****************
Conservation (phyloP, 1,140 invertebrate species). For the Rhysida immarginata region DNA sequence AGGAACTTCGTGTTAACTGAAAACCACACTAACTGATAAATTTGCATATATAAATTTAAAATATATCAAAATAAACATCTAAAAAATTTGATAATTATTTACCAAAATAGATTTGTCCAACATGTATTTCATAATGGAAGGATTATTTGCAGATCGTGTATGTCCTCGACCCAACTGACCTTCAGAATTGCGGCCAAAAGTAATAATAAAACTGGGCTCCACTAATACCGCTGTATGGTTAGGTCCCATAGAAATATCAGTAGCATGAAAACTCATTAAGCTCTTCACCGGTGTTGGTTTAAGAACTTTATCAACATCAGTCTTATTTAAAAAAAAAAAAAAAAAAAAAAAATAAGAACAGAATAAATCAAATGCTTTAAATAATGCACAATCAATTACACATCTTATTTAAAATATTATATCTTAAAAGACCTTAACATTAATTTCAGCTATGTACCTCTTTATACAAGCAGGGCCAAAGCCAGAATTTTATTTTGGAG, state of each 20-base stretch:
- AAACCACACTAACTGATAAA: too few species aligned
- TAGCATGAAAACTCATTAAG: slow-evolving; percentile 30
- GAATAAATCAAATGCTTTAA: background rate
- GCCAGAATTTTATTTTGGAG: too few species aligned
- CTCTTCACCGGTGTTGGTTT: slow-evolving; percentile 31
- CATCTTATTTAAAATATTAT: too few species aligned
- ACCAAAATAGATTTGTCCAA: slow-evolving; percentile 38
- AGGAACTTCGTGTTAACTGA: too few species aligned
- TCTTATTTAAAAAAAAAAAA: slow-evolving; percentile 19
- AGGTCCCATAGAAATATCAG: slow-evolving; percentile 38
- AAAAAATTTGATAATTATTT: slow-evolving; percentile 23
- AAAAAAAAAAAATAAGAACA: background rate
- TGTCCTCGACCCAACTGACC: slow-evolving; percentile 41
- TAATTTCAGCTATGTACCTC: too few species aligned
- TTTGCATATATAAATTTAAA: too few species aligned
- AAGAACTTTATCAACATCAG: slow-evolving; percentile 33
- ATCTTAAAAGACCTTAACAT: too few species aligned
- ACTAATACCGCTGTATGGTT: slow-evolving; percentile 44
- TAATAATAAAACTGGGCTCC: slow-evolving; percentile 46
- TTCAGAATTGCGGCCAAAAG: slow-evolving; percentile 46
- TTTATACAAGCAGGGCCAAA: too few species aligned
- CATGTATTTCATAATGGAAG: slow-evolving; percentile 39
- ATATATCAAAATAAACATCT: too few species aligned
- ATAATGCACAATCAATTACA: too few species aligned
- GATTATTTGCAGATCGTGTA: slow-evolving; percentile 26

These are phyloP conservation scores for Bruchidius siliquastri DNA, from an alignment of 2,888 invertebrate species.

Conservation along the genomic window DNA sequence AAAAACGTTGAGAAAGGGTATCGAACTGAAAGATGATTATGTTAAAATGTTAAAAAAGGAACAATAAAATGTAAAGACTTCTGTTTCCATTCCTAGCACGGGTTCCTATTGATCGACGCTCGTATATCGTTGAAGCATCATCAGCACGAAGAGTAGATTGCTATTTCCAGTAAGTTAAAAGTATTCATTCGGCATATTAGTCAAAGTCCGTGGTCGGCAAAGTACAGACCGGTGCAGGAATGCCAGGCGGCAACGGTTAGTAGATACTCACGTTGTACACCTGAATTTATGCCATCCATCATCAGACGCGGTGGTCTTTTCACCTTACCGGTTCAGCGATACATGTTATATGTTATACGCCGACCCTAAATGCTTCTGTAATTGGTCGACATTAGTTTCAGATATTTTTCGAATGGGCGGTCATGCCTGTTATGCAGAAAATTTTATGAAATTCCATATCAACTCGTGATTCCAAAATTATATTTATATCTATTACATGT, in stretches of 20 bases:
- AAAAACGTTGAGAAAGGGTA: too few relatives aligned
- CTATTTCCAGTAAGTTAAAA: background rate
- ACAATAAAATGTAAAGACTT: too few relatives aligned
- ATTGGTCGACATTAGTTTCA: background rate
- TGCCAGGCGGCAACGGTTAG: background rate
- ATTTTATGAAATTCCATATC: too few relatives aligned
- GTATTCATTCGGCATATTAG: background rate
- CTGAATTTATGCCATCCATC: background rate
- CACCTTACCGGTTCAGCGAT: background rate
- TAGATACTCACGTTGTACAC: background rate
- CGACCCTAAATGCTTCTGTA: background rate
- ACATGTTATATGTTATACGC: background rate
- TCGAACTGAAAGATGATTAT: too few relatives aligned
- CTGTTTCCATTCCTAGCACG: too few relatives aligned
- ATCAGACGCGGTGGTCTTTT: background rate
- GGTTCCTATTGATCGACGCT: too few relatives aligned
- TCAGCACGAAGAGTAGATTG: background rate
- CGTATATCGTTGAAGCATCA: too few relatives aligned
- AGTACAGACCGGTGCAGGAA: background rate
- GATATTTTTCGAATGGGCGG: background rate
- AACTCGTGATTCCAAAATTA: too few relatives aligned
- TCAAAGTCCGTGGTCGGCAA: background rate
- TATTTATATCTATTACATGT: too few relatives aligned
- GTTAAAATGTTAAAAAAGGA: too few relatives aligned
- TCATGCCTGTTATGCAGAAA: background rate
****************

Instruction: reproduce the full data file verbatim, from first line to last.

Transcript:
Conservation (phyloP, 1,140 invertebrate species). For the Rhysida immarginata region DNA sequence AGGAACTTCGTGTTAACTGAAAACCACACTAACTGATAAATTTGCATATATAAATTTAAAATATATCAAAATAAACATCTAAAAAATTTGATAATTATTTACCAAAATAGATTTGTCCAACATGTATTTCATAATGGAAGGATTATTTGCAGATCGTGTATGTCCTCGACCCAACTGACCTTCAGAATTGCGGCCAAAAGTAATAATAAAACTGGGCTCCACTAATACCGCTGTATGGTTAGGTCCCATAGAAATATCAGTAGCATGAAAACTCATTAAGCTCTTCACCGGTGTTGGTTTAAGAACTTTATCAACATCAGTCTTATTTAAAAAAAAAAAAAAAAAAAAAAAATAAGAACAGAATAAATCAAATGCTTTAAATAATGCACAATCAATTACACATCTTATTTAAAATATTATATCTTAAAAGACCTTAACATTAATTTCAGCTATGTACCTCTTTATACAAGCAGGGCCAAAGCCAGAATTTTATTTTGGAG, state of each 20-base stretch:
- AAACCACACTAACTGATAAA: too few species aligned
- TAGCATGAAAACTCATTAAG: slow-evolving; percentile 30
- GAATAAATCAAATGCTTTAA: background rate
- GCCAGAATTTTATTTTGGAG: too few species aligned
- CTCTTCACCGGTGTTGGTTT: slow-evolving; percentile 31
- CATCTTATTTAAAATATTAT: too few species aligned
- ACCAAAATAGATTTGTCCAA: slow-evolving; percentile 38
- AGGAACTTCGTGTTAACTGA: too few species aligned
- TCTTATTTAAAAAAAAAAAA: slow-evolving; percentile 19
- AGGTCCCATAGAAATATCAG: slow-evolving; percentile 38
- AAAAAATTTGATAATTATTT: slow-evolving; percentile 23
- AAAAAAAAAAAATAAGAACA: background rate
- TGTCCTCGACCCAACTGACC: slow-evolving; percentile 41
- TAATTTCAGCTATGTACCTC: too few species aligned
- TTTGCATATATAAATTTAAA: too few species aligned
- AAGAACTTTATCAACATCAG: slow-evolving; percentile 33
- ATCTTAAAAGACCTTAACAT: too few species aligned
- ACTAATACCGCTGTATGGTT: slow-evolving; percentile 44
- TAATAATAAAACTGGGCTCC: slow-evolving; percentile 46
- TTCAGAATTGCGGCCAAAAG: slow-evolving; percentile 46
- TTTATACAAGCAGGGCCAAA: too few species aligned
- CATGTATTTCATAATGGAAG: slow-evolving; percentile 39
- ATATATCAAAATAAACATCT: too few species aligned
- ATAATGCACAATCAATTACA: too few species aligned
- GATTATTTGCAGATCGTGTA: slow-evolving; percentile 26

These are phyloP conservation scores for Bruchidius siliquastri DNA, from an alignment of 2,888 invertebrate species.

Conservation along the genomic window DNA sequence AAAAACGTTGAGAAAGGGTATCGAACTGAAAGATGATTATGTTAAAATGTTAAAAAAGGAACAATAAAATGTAAAGACTTCTGTTTCCATTCCTAGCACGGGTTCCTATTGATCGACGCTCGTATATCGTTGAAGCATCATCAGCACGAAGAGTAGATTGCTATTTCCAGTAAGTTAAAAGTATTCATTCGGCATATTAGTCAAAGTCCGTGGTCGGCAAAGTACAGACCGGTGCAGGAATGCCAGGCGGCAACGGTTAGTAGATACTCACGTTGTACACCTGAATTTATGCCATCCATCATCAGACGCGGTGGTCTTTTCACCTTACCGGTTCAGCGATACATGTTATATGTTATACGCCGACCCTAAATGCTTCTGTAATTGGTCGACATTAGTTTCAGATATTTTTCGAATGGGCGGTCATGCCTGTTATGCAGAAAATTTTATGAAATTCCATATCAACTCGTGATTCCAAAATTATATTTATATCTATTACATGT, in stretches of 20 bases:
- AAAAACGTTGAGAAAGGGTA: too few relatives aligned
- CTATTTCCAGTAAGTTAAAA: background rate
- ACAATAAAATGTAAAGACTT: too few relatives aligned
- ATTGGTCGACATTAGTTTCA: background rate
- TGCCAGGCGGCAACGGTTAG: background rate
- ATTTTATGAAATTCCATATC: too few relatives aligned
- GTATTCATTCGGCATATTAG: background rate
- CTGAATTTATGCCATCCATC: background rate
- CACCTTACCGGTTCAGCGAT: background rate
- TAGATACTCACGTTGTACAC: background rate
- CGACCCTAAATGCTTCTGTA: background rate
- ACATGTTATATGTTATACGC: background rate
- TCGAACTGAAAGATGATTAT: too few relatives aligned
- CTGTTTCCATTCCTAGCACG: too few relatives aligned
- ATCAGACGCGGTGGTCTTTT: background rate
- GGTTCCTATTGATCGACGCT: too few relatives aligned
- TCAGCACGAAGAGTAGATTG: background rate
- CGTATATCGTTGAAGCATCA: too few relatives aligned
- AGTACAGACCGGTGCAGGAA: background rate
- GATATTTTTCGAATGGGCGG: background rate
- AACTCGTGATTCCAAAATTA: too few relatives aligned
- TCAAAGTCCGTGGTCGGCAA: background rate
- TATTTATATCTATTACATGT: too few relatives aligned
- GTTAAAATGTTAAAAAAGGA: too few relatives aligned
- TCATGCCTGTTATGCAGAAA: background rate